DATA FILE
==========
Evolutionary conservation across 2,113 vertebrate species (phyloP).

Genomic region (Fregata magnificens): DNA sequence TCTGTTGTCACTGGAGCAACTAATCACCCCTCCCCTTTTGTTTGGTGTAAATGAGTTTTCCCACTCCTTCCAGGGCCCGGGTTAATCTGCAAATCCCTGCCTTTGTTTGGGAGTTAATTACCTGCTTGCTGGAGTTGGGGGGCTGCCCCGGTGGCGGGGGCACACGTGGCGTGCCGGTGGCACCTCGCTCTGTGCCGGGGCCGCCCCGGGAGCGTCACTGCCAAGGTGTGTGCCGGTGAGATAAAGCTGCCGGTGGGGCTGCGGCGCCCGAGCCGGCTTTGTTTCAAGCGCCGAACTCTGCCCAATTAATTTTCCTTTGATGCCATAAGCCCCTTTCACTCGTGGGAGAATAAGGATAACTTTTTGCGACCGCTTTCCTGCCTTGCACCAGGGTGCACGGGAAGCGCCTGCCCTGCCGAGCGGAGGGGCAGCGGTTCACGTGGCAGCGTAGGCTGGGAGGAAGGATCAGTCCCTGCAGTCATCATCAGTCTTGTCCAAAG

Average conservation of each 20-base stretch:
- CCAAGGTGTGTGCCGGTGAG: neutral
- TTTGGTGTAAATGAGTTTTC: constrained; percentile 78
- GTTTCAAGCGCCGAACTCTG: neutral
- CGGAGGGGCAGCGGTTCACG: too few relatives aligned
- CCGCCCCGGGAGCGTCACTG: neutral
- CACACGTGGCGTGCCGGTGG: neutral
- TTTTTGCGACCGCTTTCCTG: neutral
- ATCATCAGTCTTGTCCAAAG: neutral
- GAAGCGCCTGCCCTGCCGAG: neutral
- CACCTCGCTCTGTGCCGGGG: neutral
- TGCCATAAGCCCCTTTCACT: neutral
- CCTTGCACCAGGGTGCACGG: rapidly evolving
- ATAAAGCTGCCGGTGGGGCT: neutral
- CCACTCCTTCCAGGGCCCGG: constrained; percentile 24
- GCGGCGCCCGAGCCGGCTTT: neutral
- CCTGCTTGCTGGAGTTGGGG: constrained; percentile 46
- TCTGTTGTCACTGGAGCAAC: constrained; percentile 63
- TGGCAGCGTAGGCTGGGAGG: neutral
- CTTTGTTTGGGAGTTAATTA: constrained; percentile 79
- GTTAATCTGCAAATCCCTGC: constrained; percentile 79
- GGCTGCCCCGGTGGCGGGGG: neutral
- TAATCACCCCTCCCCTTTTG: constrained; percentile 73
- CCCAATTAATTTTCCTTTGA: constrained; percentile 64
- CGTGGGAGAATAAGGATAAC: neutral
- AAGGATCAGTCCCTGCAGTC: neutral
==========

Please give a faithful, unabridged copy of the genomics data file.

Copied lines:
Evolutionary conservation across 2,113 vertebrate species (phyloP).

Genomic region (Fregata magnificens): DNA sequence TCTGTTGTCACTGGAGCAACTAATCACCCCTCCCCTTTTGTTTGGTGTAAATGAGTTTTCCCACTCCTTCCAGGGCCCGGGTTAATCTGCAAATCCCTGCCTTTGTTTGGGAGTTAATTACCTGCTTGCTGGAGTTGGGGGGCTGCCCCGGTGGCGGGGGCACACGTGGCGTGCCGGTGGCACCTCGCTCTGTGCCGGGGCCGCCCCGGGAGCGTCACTGCCAAGGTGTGTGCCGGTGAGATAAAGCTGCCGGTGGGGCTGCGGCGCCCGAGCCGGCTTTGTTTCAAGCGCCGAACTCTGCCCAATTAATTTTCCTTTGATGCCATAAGCCCCTTTCACTCGTGGGAGAATAAGGATAACTTTTTGCGACCGCTTTCCTGCCTTGCACCAGGGTGCACGGGAAGCGCCTGCCCTGCCGAGCGGAGGGGCAGCGGTTCACGTGGCAGCGTAGGCTGGGAGGAAGGATCAGTCCCTGCAGTCATCATCAGTCTTGTCCAAAG

Average conservation of each 20-base stretch:
- CCAAGGTGTGTGCCGGTGAG: neutral
- TTTGGTGTAAATGAGTTTTC: constrained; percentile 78
- GTTTCAAGCGCCGAACTCTG: neutral
- CGGAGGGGCAGCGGTTCACG: too few relatives aligned
- CCGCCCCGGGAGCGTCACTG: neutral
- CACACGTGGCGTGCCGGTGG: neutral
- TTTTTGCGACCGCTTTCCTG: neutral
- ATCATCAGTCTTGTCCAAAG: neutral
- GAAGCGCCTGCCCTGCCGAG: neutral
- CACCTCGCTCTGTGCCGGGG: neutral
- TGCCATAAGCCCCTTTCACT: neutral
- CCTTGCACCAGGGTGCACGG: rapidly evolving
- ATAAAGCTGCCGGTGGGGCT: neutral
- CCACTCCTTCCAGGGCCCGG: constrained; percentile 24
- GCGGCGCCCGAGCCGGCTTT: neutral
- CCTGCTTGCTGGAGTTGGGG: constrained; percentile 46
- TCTGTTGTCACTGGAGCAAC: constrained; percentile 63
- TGGCAGCGTAGGCTGGGAGG: neutral
- CTTTGTTTGGGAGTTAATTA: constrained; percentile 79
- GTTAATCTGCAAATCCCTGC: constrained; percentile 79
- GGCTGCCCCGGTGGCGGGGG: neutral
- TAATCACCCCTCCCCTTTTG: constrained; percentile 73
- CCCAATTAATTTTCCTTTGA: constrained; percentile 64
- CGTGGGAGAATAAGGATAAC: neutral
- AAGGATCAGTCCCTGCAGTC: neutral